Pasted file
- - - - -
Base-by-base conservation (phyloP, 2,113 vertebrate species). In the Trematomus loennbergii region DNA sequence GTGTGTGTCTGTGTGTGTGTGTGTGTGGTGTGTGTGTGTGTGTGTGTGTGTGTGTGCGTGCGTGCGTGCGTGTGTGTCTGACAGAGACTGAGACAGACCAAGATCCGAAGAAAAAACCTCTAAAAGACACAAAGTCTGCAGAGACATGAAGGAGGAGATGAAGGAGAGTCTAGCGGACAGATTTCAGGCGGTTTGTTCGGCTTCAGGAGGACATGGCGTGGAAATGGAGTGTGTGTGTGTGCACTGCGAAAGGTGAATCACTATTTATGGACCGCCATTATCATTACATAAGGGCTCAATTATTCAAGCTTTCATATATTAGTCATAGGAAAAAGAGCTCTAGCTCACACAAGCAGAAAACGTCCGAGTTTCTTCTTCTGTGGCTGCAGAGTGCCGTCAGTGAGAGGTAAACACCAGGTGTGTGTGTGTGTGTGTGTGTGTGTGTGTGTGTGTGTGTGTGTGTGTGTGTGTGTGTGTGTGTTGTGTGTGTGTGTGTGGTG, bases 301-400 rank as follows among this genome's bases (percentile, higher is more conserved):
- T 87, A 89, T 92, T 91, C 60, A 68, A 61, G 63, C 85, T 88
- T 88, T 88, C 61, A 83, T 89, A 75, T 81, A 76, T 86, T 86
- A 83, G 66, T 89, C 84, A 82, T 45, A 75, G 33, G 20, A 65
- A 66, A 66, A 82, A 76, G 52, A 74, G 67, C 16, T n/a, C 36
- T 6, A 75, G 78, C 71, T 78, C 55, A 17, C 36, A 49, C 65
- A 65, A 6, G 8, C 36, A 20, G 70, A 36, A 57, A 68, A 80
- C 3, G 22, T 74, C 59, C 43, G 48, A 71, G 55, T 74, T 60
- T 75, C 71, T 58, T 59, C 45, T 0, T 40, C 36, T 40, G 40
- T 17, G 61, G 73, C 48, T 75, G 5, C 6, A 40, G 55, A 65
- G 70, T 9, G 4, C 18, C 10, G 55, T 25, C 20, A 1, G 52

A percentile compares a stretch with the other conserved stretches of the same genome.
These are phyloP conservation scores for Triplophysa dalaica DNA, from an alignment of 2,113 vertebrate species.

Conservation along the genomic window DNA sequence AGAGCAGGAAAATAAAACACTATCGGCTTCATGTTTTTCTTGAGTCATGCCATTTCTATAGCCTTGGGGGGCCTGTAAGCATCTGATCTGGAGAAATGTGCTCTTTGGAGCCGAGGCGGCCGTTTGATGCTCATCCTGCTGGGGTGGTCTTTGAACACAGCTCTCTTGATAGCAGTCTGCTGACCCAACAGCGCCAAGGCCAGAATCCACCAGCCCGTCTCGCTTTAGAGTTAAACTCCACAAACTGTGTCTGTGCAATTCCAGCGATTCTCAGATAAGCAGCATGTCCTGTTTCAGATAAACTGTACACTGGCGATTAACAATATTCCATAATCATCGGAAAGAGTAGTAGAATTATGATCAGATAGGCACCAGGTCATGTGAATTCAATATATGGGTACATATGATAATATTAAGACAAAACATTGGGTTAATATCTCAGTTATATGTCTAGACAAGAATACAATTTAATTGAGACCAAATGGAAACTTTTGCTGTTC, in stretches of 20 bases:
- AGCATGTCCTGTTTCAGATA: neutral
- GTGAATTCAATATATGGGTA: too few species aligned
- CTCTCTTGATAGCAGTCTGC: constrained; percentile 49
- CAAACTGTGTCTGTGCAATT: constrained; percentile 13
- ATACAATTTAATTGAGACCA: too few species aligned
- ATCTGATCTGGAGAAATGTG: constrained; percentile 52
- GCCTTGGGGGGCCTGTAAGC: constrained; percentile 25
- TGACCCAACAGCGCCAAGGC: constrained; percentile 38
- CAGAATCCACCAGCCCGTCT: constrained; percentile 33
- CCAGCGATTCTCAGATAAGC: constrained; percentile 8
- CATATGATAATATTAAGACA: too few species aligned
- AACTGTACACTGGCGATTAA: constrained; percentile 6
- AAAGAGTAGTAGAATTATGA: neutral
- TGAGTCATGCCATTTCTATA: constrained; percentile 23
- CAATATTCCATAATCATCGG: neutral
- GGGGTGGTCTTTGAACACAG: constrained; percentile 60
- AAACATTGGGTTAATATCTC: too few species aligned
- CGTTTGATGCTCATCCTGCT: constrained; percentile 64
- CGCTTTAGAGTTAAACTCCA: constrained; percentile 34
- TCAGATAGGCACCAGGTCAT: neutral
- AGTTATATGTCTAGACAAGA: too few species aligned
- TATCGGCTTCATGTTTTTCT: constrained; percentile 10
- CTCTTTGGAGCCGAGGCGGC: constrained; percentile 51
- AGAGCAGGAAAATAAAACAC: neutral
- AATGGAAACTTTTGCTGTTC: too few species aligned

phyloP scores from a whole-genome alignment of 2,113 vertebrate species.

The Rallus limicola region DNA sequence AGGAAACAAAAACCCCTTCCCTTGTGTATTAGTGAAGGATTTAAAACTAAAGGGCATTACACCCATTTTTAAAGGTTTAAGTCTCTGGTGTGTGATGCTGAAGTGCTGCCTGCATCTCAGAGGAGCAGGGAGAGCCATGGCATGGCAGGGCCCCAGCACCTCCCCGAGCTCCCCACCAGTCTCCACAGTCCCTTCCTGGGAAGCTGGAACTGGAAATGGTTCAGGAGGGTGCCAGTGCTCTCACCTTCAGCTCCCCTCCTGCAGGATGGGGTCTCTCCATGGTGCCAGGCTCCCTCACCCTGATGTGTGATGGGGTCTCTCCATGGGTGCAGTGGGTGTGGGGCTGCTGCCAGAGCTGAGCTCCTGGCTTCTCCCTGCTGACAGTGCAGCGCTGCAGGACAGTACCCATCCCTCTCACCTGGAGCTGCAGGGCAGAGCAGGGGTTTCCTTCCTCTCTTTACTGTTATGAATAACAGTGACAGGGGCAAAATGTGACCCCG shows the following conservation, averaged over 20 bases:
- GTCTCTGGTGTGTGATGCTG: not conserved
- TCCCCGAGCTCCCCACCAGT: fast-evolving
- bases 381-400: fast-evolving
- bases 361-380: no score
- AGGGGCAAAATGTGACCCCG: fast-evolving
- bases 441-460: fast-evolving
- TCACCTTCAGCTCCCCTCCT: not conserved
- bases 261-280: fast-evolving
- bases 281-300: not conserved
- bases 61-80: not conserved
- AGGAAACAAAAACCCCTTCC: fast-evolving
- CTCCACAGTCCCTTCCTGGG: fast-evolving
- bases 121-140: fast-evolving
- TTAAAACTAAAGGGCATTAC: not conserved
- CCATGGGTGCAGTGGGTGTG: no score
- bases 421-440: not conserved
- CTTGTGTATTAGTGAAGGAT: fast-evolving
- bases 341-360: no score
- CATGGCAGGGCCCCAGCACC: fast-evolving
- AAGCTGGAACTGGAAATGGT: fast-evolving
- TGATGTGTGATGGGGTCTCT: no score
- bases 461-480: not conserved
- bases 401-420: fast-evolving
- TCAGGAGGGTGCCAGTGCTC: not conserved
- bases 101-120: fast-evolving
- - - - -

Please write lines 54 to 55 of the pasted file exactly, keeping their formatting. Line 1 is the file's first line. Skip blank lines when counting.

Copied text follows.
- bases 121-140: fast-evolving
- TTAAAACTAAAGGGCATTAC: not conserved